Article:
Thursday, June 25, 2015

Never broken

I have an intensely visceral reaction to the word "broken" as it applies to people. It twists up my gut and tightens my throat. I find myself sitting hunched over, as though I'm fending off an attack.

I'm aware that my reaction is not ordinary. Nina talked about how broken can be beautiful. Sheena reminded us that perfection is boring, and that perfection is not synonymous with worth. I actually completely agree with Sheena's post. My reactions to the word itself are my own, and I'm aware they're a little… exaggerated.

I can't find a logical, outward rationale as to why the word bothers me so much. So I'm going to take my post to dive in deeper to the meaning of the word, as I see it. This is going to be more personal than many of my posts, since my reaction comes from my own prejudices, and my own flawed interpretation of self.

To me, broken means damaged. Broken means flawed. Broken means wrong.

Broken means you've lost something that you can never, ever get back.


I want to make something very clear. On the scale of what everyone calls mental illness, what I have is extremely minor. I've struggled with depression and anxiety my entire life, and I did reach a point where I thought I would never, ever get better. I was so certain that I was destined to be depressed and anxious my whole life, and that what was wrong with me could never be fixed.

I place a good portion of the blame for my fears on the bizarre way that society views depression and anxiety. They tell us that anxiety and depression are Other. They tell us that we need to be fixed. This amazing blog post gives some examples of the warped portrayal of mental illness:
And when the screenwriters feel like tossing out a bone and allow a character an official diagnosis, the illness often becomes the character’s defining characteristic. Emma Pillsbury from “Glee” is diagnosed with Obsessive Compulsive Disorder (OCD), and aside from her red hair, that seems to be her only notable quality... Her relationship with Mr. Schuster is unhealthily dependent, and neither he nor she seems to be able to accept her for who she is, OCD and all, as evidenced by his serenading her with the Coldplay song “Fix You.”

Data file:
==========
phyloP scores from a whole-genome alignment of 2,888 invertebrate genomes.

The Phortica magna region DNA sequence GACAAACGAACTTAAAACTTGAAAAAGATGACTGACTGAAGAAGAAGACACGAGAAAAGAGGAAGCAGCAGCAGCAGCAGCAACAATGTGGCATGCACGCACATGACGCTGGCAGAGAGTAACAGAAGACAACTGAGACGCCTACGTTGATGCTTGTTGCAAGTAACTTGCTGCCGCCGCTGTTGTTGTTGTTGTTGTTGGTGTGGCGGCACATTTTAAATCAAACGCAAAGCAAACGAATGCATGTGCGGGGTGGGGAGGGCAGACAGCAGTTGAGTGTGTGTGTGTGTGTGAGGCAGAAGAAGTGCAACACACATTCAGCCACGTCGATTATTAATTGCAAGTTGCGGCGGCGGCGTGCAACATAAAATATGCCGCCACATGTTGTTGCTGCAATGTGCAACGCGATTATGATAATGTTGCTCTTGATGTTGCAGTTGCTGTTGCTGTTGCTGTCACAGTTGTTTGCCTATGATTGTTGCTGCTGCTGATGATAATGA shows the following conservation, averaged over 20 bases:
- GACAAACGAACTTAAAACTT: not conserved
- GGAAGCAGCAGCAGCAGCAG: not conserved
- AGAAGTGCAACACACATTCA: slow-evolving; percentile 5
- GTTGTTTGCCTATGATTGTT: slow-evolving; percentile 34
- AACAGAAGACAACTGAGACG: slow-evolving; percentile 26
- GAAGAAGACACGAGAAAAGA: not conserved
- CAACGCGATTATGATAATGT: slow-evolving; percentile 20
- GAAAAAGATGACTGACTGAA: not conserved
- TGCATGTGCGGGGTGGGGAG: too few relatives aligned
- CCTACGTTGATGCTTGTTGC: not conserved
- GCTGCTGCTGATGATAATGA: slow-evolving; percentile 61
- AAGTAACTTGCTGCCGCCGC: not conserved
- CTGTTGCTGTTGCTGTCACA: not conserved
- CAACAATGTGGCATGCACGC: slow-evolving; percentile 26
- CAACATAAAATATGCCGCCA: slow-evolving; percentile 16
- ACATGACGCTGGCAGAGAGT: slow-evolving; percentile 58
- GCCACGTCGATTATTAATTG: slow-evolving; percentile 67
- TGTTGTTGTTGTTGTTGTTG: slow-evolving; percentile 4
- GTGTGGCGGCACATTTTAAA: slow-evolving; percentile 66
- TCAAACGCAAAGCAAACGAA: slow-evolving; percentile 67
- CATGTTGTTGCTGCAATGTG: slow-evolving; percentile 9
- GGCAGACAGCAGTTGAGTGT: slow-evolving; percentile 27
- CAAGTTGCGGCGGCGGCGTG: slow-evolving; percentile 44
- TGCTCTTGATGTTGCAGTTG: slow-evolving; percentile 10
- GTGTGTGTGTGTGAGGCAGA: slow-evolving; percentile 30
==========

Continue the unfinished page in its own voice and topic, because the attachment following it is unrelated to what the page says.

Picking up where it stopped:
The amount of crime shows and horror films wherein the antagonist is discovered or assumed to have a mental illness or to be simply (and incorrectly) “crazy” is astounding. There is a constant correlation of “bad” and the “other” with those mental illness. There is little talk of treatment, therapy or a personality outside of the disability.
And it is the extreme cases that are getting more of the lime light. This perpetuates misconceptions as well as the idea that help can only be afforded to those who are past the breaking point. Those misconceptions keep people from seeking treatment and support.
From another site:
Subtle stereotypes pervade the news regularly. Just the other day, a local news program in Central Florida reported on a woman setting her son’s dog on fire. The reporter ended the segment by stating that the woman had been depressed recently…
And these pictures can have a big influence on the public. Research has shown that many people get their information about mental illness from the mass media (Wahl, 2004). What they do see can color their perspective, leading them to fear, avoid and discriminate against individuals with mental illness.